“Strange things happen when a gift economy and a market economy collide”

(Peter Lyman, Political Scientist, as quoted in The Social Life of Information, published 2002)

There’s been a great debate over Jason Calacanis’s offer to pay Digg’s top contributors if they defect over to Netscape to build a similar service in return for payment. Kevin Rose from Digg responded and Jason argued back. Nicholas Carr wrote about it, siding with the monetary outcome. Yochai Benkler provides a balanced response. When describing why introducing monetary reward breaks down peer-produced systems, Yochai makes the comment:

Adding money alters the overall relationship. It makes some people “professionals,” and renders other participants, “suckers.”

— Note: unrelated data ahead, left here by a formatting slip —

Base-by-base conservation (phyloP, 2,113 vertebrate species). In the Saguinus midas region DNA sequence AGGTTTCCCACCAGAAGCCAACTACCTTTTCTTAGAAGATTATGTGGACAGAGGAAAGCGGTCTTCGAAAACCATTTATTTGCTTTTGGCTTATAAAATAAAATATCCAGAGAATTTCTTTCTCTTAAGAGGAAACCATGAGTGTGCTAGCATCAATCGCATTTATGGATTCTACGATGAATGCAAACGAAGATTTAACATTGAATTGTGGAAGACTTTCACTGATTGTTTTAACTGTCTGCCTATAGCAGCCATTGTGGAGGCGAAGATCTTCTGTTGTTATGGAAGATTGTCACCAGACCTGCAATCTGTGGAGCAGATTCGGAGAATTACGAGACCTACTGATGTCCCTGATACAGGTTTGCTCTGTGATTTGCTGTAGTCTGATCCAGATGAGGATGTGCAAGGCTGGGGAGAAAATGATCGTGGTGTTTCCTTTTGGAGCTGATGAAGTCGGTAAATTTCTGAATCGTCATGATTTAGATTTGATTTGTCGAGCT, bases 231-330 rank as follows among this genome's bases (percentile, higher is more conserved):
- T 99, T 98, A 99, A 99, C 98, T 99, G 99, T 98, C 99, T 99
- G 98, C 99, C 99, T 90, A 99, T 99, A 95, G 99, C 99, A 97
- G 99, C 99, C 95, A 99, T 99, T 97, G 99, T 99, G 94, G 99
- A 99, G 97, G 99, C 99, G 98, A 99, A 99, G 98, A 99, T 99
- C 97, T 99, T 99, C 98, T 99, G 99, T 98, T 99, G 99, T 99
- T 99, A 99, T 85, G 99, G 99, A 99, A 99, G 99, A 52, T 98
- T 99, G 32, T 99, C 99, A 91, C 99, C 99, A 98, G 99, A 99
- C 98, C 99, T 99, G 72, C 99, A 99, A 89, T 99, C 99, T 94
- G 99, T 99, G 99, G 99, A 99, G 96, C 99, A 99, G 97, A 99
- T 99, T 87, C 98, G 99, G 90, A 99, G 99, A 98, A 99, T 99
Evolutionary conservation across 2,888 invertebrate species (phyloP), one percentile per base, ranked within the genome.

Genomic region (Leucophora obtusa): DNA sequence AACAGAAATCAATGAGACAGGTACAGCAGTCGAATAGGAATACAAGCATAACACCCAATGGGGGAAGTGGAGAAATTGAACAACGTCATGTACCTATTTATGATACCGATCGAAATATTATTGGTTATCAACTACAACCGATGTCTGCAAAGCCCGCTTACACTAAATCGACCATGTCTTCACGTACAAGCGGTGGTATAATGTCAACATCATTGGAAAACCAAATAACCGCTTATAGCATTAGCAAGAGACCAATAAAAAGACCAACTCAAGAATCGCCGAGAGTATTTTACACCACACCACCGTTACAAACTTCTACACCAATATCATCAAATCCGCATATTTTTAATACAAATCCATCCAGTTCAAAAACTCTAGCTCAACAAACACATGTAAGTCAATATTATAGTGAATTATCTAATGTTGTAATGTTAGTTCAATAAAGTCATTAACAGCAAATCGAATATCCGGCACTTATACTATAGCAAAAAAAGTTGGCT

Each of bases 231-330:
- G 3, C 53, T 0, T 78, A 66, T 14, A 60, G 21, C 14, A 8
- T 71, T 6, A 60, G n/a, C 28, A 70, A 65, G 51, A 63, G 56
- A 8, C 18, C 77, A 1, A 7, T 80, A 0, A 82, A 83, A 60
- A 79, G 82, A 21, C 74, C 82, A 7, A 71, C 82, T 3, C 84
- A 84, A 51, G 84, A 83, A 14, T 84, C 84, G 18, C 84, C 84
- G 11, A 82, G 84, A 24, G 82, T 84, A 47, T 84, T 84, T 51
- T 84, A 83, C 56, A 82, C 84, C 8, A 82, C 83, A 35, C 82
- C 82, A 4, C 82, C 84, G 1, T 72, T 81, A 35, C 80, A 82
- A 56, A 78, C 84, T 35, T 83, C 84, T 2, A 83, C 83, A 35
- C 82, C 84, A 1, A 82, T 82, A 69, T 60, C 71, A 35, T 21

The challenge facing sites such as Digg is that the relationship is constantly in danger of being altered in just that way. If the owners decide to sell up and cash in on the site’s success, all participants become monetary “suckers”. It’s unlikely to be an issue when the site’s value is generated by a service that benefits all participants, such as Flickr (everyone gains from being able to store and share photos), Deli.cio.us (ditto for storing and sharing bookmarks), and YouTube (ditto for storing and sharing video). But when value is dependent on altruistic reasons, the relationship is subtly different. What do participants gain for promoting links on Digg? The system works because it is operating as a gift economy, but it is being run by a commercial enterprise in a market economy. The owners could convert the gift into money at any time – winner takes all, participants receive nothing. I think that is the nerve that Jason Calacanis has touched.

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